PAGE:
How to Build a Raised Garden Bed With Legs

raised garden bed with legs

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Project Overview
  • Working Time: 2 - 3 hrs
  • Total Time: 3 - 4 hrs
  • Skill Level: Beginner
  • Estimated Cost: $75 to $150

A raised garden bed with legs makes it easier and more comfortable to tend to your garden. You’ll be able to grow flowers, herbs, and even small vegetables at waist-level in this 3-foot by 2-foot raised garden bed that provides ample room for rich garden soil. Plus, with a base of wire mesh and landscape fabric, perfect drainage is built into the design.

What a Raised Garden Bed With Legs Is

A raised garden bed with legs is a table-like structure made of durable materials that raises the gardening surface above ground level.

For most residential gardeners, the raised garden bed should remain fairly small, around 3 to 6 feet long. Larger raised garden beds with legs are possible, but they are more difficult to move.

A favorite durable material for raised garden beds is cedar. Cedar is attractive, inexpensive, easy to cut and drill, and it weathers naturally on its own.

The height of the raised garden bed with legs depends on the gardener’s needs. For many people, it’s best if the top rail of the garden bed is around waist-level. For this project, the rail is 30 inches high.

What You'll Need

Equipment / Tools

  • Cordless drill
  • Saw
  • Scissors
  • Staple gun
  • Tin snips
  • Indelible marker
  • Latex gloves
  • Cotton rags


  • 2 one-by-six cedar boards, 8 foot long
  • 2 one-by-four cedar boards, 8 foot long
  • 2 four-by-fours, pressure-treated
  • Bagged garden soil
  • Landscape cloth
  • Galvanized steel hardware cloth (1/4-hole), 4 feet wide
  • Liquid copper preservative


  1. Cut the Wood

    • One-by-six cedar boards, 4 sections at 36 inches long each
    • One-by-six cedar boards, 4 sections at 24 inches long each
    • One-by-four cedar boards, 6 sections at 24 inches long each
    • Four-by-fours, 4 sections at 30 inches each
  2. Preserve the Legs

    Wearing latex gloves and using the rags, dab the cut ends of the four-by-fours with the copper preservative. Let dry for one hour. If you purchased cedar (not pressure-treated) four-by-fours, they do not need to be preserved in this manner.

  3. Attach the Legs

    You'll be creating the bed in an upside-down position. Lay out four of the one-by-six cedar boards (two long, two short) on-edge, on a flat surface to form a rectangle. The short pieces should be at the ends. On the board faces, screw the boards into the four-by-fours, with the four-by-fours on-end (not flat on the ground).

    Do this for all four legs so that the legs are on the inside of the side boards. Once you've finished this step, the four legs are attached to the inside of the rectangle made of side boards and currently are up in the air.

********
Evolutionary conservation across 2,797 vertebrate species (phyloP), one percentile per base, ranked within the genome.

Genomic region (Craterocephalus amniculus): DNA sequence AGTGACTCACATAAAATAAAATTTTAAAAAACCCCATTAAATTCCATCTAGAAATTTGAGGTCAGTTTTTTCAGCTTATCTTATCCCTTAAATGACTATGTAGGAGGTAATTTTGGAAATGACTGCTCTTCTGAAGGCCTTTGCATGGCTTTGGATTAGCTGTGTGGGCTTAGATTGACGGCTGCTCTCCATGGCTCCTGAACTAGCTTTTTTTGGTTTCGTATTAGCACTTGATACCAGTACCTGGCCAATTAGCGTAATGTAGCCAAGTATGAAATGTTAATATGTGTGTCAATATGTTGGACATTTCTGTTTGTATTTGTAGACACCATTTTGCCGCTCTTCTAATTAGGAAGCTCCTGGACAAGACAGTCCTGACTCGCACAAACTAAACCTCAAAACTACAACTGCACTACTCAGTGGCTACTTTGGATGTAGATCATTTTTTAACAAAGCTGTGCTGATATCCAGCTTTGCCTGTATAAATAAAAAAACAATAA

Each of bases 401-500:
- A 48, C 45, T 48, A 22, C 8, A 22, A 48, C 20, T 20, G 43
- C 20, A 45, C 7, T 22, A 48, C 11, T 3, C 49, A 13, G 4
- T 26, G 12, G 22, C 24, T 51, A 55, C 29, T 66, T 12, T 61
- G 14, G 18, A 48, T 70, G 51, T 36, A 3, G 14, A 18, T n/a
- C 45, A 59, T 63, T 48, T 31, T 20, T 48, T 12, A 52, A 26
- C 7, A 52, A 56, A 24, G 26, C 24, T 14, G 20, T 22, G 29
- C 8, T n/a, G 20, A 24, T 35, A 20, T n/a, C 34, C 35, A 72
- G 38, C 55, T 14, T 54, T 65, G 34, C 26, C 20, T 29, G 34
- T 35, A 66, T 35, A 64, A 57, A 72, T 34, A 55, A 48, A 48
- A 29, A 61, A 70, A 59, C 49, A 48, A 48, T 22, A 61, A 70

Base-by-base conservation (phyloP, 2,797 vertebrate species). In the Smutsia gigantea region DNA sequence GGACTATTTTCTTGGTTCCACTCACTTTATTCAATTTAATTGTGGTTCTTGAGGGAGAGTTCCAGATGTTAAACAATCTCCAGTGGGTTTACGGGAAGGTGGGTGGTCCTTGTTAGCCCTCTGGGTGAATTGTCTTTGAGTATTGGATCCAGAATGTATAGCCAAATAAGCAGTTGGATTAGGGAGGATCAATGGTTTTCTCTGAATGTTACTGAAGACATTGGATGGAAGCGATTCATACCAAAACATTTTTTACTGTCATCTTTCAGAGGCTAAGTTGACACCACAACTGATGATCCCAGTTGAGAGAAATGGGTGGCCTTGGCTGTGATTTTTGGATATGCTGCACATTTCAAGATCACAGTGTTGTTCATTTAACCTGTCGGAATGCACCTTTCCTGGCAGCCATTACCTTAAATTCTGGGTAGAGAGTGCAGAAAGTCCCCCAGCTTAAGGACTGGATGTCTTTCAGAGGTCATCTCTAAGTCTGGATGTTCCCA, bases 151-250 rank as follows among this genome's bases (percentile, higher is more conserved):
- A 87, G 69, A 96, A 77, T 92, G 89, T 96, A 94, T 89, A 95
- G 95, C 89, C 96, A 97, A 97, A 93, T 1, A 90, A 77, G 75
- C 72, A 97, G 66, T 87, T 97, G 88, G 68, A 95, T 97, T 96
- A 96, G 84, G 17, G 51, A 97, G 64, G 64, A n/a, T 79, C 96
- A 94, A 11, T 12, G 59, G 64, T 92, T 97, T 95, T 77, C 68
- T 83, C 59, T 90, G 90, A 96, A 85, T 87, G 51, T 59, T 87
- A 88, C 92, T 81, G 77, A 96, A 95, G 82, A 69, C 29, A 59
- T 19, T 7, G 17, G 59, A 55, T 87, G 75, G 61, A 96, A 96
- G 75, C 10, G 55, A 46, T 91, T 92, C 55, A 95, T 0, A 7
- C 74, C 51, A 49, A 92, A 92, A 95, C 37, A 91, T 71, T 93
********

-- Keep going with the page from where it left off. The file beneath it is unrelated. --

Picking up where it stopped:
4. Attach the Rest of the Bed Sides

    Keep the bed upside-down. Similar to the earlier rectangle, build a second rectangle of one-by-six cedar boards (long and short) on top of the first rectangle.

    Place a long board on top of a lower long board and screw it into place against the four-by-fours. Repeat for the opposite side. Then, place a short board on top of a lower short board and screw it into place against the four-by-fours. Repeat for the opposite side.

  5. Measure the Hardware Cloth

    Roll out the hardware cloth on a flat surface. Face it so that it does not curl up. With the help of an assistant, place the garden bed (still upside-down) on the cloth. Leave about 2 inches on all sides and mark off the cloth with the indelible marker, using a straight edge.


    Despite its name, hardware cloth is actually made from metal. It is often used for fencing.

  6. Add the Bottom Slats

    While the bed is still upside-down, add the six slats of one-by-four boards to the bottom of the bed. For each slat, use two screws per end. Each slat rests directly against the bottom edges of the one-by-six side boards.

  7. Cut the Hardware Cloth

    Remove the garden bed and turn it upright. Use the tin snips to cut on the lines you marked on the hardware cloth.

  8. Add the Hardware Cloth

    Place the hardware cloth at the bottom of the tray. Press it upward on all sides. Make a 1- to 2-inch cut with the snips into all corners of the hardware cloth to help each corner form the 90-degree angles. Staple into place.

  9. Roll Out and Cut the Landscape Fabric

    With the bed upright, roll the landscape fabric lengthwise into the raised garden bed tray. Make sure that an extra foot or two are at each end. Center the fabric. Cut the fabric off from the roll with the scissors.

  10. Staple and Trim Excess Landscape Fabric

    Press the landscape fabric down and up the sides of the tray. It’s helpful to have an assistant hold the cloth in place. Staple it in place along the top. Trim any excess fabric that extends past the top of the bed's sides.

  11. Add Soil to the Garden Bed

    Cut the bags of garden soil and slowly add them to the garden bed tray. Do not add soil suddenly from the side, as this may tip the bed. Spread out each bag before proceeding to the next bag.

Tips For Building Raised Garden Beds With Legs

  • To make the project go even faster, some lumberyards and home centers will cut the lumber to size for a small extra cost per cut.
  • For long raised garden beds, build a series of smaller beds rather than one long bed.
  • For a different look, stain and clear-coat or paint the garden bed. Do this only on the outside. Do not paint the inside of the tray as it will be lined with landscape fabric.
  • Water drains from the bottom of this raised garden bed. If the bed is not outdoors, make sure there is a mat underneath to catch the drainage.